The driver had parked illegally in the small Czech town of Krumau on the Moldau River, while the singers took a walk around, with many visiting the rose festival there, last Sunday.
The illegal parking led to a confrontation between the driver and local police officers.
The Süddeutsche Zeitung said on Thursday that the driver ran off after the police demanded he pay a 2,000 Krone fine in local currency.
When he returned he found the cops had clamped the bus, but managed to lever it off, loaded up his passengers and set off for Germany.
The paper said that Czech media reported that the police had set up a road block after the driver fled the town and that he nearly hit a pedestrian while reversing to avoid it.
But choir members Ingrid Jacob und Friedhelm Röhrig defended the driver and told the Süddeutsche Zeitung the Czech cops hunted him down and attacked him.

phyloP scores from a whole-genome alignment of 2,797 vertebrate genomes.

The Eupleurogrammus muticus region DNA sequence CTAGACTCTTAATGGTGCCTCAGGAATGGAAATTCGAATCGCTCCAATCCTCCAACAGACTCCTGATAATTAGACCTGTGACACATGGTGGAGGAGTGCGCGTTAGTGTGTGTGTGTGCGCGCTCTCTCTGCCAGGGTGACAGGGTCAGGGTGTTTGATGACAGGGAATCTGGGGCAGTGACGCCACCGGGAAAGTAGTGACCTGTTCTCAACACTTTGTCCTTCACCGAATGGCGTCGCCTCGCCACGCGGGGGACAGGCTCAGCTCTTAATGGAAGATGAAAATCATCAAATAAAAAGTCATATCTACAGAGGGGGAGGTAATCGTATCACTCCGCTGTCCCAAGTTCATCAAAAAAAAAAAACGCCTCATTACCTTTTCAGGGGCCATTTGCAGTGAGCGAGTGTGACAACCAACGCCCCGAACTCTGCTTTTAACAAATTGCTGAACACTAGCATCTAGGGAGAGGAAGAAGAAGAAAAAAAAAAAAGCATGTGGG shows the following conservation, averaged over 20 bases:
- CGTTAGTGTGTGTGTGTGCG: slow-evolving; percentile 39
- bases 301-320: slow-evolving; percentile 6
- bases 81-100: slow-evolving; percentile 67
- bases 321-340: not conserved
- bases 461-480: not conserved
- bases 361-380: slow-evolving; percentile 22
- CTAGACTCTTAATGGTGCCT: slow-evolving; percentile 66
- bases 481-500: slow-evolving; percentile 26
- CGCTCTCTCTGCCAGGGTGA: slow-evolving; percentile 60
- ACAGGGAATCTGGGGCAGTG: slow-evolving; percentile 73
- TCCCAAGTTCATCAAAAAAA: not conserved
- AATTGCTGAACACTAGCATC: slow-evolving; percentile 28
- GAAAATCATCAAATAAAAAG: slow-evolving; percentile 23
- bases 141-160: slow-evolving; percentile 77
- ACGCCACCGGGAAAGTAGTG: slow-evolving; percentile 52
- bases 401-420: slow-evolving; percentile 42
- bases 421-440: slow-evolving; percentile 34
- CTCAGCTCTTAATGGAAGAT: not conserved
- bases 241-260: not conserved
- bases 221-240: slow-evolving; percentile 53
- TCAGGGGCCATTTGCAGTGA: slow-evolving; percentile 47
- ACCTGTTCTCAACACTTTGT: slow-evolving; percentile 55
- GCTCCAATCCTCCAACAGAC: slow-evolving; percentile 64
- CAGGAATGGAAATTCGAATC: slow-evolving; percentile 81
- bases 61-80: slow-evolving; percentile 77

They said the narrow roads on the way back to Germany prevented the bus from stopping safely and that the driver was not trying to flee.
The paper quoted passengers saying the police had their guns out when they approached the bus, panicking the driver so much he hid in a luggage compartment.
The choir refused to hand him over, and a two-hour stand-off ensued, during which the singers tried to call the German embassy in Prague as well as police at home in Lower Bavaria.
But Czech police managed to get back-up in the shape of special commandos, who persuaded the choir to open the bus doors – and then electro-shocked and arrested the driver.
The choir got home to the town of Mitterskirchen with a six-hour delay while the driver was held by the Czech police for questioning. By the time he made it home a few days later the bus company had sacked him.
Since then another passenger has spoken to the local Rottaler Anzeiger newspaper and said the driver had threatened the police and tried to plough through a police blockade.